The Conspirator opens on a Civil War battlefield where two wounded Union soldiers lie waiting for aid. One starts a joke about two men meeting at the pearly gates, but when the situation changes the joke is interrupted and forgotten.
That in-the-moment immediacy runs through Robert Redford's film, an engrossing re-creation of a little-known but fascinating and sobering chapter in American history. Credibly researched by screenwriter James Solomon, and beautifully filmed by Newton Thomas Sigel (The Usual Suspects, Three Kings, Valkryie), it's a rare historical drama that credibly captures a sense of another era while allowing its characters to breathe and talk and argue like men and women living in the present tense. No one in The Conspirator seems aware that they inhabit a period piece.
The assassination of Lincoln is one of the most iconic moments in American history. Less well-known is the larger context: a conspiracy to decapitate the Union and regalvanize the Confederacy with simultaneous attempts on the lives of Andrew Johnson and William H. Seward, the secretary of state. The Conspirator opens with a grimly persuasive re-creation of the events of that tragic evening, quickly proceeding to largely unknown aftermath: the trial of Booth's fellow conspirators, and a woman who may or may not have been one of them.
Mary Surratt was a Southern Catholic widow who ran a boarding house where Booth and his fellow conspirators often met—and whose son John was the only one of Booth's fellow conspirators to evade capture in the months after the assassination. Was Mrs. Surratt prosecuted by way of trying her fugitive son by proxy? Or, if she was a conspirator, to which conspiracy was she a party? For that matter, to which was John?
To these historically minded questions The Conspirator adds a pointedly topical theme. Mrs. Surratt and her fellow defendants were prosecuted, not in a civil trial before a jury of their peers, but by a military tribunal. Were the verdict and the sentence essentially determined beforehand? Guilty or not, was the Constitution and the rule of law upheld or flouted? If the government was free to treat Mrs. Surratt as it did, how safe are any of us?
The parallels to post-9/11 debates are obvious, and the film doesn't hesitate to underscore them. (They also come ready-made: The male conspirators really were hooded for their entire incarceration. Whether Mrs. Surratt was hooded may not be clear, and the movie mercifully doesn't go there.)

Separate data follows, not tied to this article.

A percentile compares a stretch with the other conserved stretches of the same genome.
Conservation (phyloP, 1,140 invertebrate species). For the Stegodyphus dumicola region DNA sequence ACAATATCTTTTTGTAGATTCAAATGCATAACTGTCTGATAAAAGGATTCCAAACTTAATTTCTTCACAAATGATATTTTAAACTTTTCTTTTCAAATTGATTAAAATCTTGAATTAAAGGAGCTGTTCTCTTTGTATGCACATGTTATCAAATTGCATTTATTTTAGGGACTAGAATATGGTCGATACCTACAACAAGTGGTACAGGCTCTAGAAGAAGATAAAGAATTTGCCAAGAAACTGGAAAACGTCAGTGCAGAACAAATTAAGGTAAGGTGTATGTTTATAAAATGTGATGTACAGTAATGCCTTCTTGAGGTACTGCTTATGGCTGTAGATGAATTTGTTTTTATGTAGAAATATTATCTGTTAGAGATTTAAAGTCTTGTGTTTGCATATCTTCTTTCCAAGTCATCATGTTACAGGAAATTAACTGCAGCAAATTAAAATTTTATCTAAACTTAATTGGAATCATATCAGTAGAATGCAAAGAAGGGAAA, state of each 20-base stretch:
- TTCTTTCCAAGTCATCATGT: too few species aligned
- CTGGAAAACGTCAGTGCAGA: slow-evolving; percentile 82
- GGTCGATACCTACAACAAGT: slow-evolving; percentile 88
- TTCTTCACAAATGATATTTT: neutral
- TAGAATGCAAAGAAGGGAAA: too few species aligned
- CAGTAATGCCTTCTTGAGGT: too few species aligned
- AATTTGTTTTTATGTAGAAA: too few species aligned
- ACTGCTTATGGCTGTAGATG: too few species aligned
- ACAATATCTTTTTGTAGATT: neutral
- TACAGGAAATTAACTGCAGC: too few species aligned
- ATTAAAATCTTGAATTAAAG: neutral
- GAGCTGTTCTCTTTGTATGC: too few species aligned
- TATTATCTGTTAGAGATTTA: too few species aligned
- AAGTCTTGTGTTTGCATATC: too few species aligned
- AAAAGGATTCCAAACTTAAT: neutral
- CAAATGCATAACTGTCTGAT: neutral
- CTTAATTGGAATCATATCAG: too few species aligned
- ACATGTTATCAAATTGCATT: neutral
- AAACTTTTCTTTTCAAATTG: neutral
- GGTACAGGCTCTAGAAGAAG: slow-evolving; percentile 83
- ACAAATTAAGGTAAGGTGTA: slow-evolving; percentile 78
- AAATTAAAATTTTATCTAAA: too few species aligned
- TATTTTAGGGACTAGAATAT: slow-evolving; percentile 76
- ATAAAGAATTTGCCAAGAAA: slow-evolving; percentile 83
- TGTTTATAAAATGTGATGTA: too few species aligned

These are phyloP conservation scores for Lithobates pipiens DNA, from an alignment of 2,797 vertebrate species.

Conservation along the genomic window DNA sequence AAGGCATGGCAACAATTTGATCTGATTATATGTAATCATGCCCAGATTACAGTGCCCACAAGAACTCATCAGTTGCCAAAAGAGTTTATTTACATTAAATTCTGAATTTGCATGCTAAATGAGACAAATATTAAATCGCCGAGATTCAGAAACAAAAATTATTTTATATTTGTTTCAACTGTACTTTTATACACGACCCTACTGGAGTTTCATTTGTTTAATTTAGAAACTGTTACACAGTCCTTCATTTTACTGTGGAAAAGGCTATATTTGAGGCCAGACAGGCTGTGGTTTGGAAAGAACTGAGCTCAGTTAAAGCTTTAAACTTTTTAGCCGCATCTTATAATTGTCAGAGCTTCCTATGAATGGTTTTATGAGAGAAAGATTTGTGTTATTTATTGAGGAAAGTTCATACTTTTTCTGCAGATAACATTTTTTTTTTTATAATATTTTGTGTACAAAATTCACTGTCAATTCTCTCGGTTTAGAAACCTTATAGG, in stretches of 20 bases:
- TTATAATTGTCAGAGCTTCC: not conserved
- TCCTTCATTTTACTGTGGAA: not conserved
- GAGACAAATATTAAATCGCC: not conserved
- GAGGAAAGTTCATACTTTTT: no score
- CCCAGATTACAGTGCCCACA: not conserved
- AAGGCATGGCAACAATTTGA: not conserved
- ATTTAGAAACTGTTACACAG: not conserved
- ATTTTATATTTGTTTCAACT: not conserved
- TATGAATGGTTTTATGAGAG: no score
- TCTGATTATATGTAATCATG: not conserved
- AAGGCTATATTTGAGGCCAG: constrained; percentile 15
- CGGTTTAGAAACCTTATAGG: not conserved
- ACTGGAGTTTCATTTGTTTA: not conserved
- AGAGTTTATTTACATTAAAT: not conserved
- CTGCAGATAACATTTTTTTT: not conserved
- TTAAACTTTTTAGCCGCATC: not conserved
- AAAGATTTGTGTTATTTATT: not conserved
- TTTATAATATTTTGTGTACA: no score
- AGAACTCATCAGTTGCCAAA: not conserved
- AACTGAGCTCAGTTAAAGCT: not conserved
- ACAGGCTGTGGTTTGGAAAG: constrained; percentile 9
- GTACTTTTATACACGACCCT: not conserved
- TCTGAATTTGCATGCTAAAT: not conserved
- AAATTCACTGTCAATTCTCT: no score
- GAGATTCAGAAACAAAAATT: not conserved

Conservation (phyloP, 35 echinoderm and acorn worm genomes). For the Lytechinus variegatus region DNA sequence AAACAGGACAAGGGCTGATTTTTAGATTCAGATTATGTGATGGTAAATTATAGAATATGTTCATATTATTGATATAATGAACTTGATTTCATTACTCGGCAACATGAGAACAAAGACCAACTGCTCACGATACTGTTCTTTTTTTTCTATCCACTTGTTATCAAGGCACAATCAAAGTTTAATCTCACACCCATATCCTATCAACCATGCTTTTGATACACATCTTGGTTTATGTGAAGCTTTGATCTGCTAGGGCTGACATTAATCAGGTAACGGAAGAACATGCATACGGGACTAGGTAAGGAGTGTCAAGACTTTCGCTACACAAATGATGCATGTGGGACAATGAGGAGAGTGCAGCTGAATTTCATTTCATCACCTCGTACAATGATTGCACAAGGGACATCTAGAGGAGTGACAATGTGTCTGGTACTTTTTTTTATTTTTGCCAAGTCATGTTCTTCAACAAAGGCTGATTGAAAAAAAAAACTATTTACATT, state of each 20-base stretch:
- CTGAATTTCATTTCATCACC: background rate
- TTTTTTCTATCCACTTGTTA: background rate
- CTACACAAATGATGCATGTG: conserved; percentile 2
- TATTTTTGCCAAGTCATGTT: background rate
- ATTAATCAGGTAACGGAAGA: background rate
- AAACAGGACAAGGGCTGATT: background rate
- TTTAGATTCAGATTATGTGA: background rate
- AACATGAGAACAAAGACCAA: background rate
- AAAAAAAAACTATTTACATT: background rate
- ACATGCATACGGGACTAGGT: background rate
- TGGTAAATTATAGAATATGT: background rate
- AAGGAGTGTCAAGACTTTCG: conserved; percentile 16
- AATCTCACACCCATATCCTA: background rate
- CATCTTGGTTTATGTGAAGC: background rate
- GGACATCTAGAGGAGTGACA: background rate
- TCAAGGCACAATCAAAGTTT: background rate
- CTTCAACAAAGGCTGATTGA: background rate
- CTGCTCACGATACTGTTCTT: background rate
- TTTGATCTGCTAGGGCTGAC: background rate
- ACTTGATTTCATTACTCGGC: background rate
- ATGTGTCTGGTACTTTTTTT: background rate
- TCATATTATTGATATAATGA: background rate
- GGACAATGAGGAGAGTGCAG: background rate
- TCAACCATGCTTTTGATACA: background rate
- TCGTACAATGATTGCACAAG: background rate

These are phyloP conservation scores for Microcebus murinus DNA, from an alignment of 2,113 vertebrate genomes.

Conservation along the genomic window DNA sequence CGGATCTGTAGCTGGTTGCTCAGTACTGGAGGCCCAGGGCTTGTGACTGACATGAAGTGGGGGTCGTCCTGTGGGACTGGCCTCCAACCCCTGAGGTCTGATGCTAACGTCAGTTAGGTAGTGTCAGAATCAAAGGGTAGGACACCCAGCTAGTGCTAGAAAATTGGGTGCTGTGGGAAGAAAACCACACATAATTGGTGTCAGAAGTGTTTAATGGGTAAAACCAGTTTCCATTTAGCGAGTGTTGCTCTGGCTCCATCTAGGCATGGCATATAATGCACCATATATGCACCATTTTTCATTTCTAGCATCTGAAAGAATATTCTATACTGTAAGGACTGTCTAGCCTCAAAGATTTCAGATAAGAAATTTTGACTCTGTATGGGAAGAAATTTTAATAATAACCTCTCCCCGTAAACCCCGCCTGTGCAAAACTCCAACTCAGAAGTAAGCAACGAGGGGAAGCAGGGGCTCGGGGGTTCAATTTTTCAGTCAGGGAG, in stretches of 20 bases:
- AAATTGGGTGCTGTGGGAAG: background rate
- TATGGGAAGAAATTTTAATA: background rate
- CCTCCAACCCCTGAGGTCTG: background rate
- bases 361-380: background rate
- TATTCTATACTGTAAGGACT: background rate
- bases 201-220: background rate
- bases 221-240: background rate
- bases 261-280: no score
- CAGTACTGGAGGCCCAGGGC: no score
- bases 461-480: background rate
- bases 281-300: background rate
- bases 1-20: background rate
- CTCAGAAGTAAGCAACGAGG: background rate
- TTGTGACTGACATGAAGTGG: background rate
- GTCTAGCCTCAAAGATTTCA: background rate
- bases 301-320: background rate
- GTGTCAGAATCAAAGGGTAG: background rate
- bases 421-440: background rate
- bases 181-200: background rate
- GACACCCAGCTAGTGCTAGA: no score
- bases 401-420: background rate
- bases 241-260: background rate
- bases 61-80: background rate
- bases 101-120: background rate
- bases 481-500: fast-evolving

Yet the widespread critical take on The Conspirator as a lefty tract is unconvincing to me—and not just because I find it too dramatically and historically compelling to label a tract. A few years ago it might have played as a partisan indictment of the Bush administration's expansions of executive power. Today, though, with many of Bush's critics chagrined by the Obama administration's perpetuation and even advancement of similar policies, concern for rule of law and limited government powers can't be claimed as a partisan issue in the same way.
More cynically put, sidelining the Constitution may now be considered a matter of bipartisan executive policy. Solomon's screenplay was written before 9/11—he began research in 1993—and, if it speaks truth to power, it's a truth I can imagine bringing together the film's left-wing director and the likes of Ron Paul or Glenn Beck, over against the unchecked use of power on either side of the political aisle.
The film shrewdly tells the story through the eyes of Capt. Frederick Aiken, Esq., a Union officer and attorney who finds himself in the unwanted position of defending Mary Surratt (Robin Wright). Played by James McAvoy (previously seen in Atonement and as Tumnus in the first Narnia film), Aiken is a patriotic war hero repulsed by the prospect of defending a Southern partisan and accused conspirator to Lincoln's death.
That's precisely why Mrs. Surratt's distinguished attorney, Maryland Senator Reverdy Johnson (Tom Wilkinson), wants Aiken on the case. A Southerner who opposed requiring loyalty oaths from voters, Johnson is well aware of the baggage he brings to the case. (According to Wikipedia, Johnson defended the slave owner in the Dred Scott case, though he was opposed to slavery and later helped prevent Maryland from seceding during the war.) A Union war hero is just what the tribunal judges (led by Colm Meany) need to see.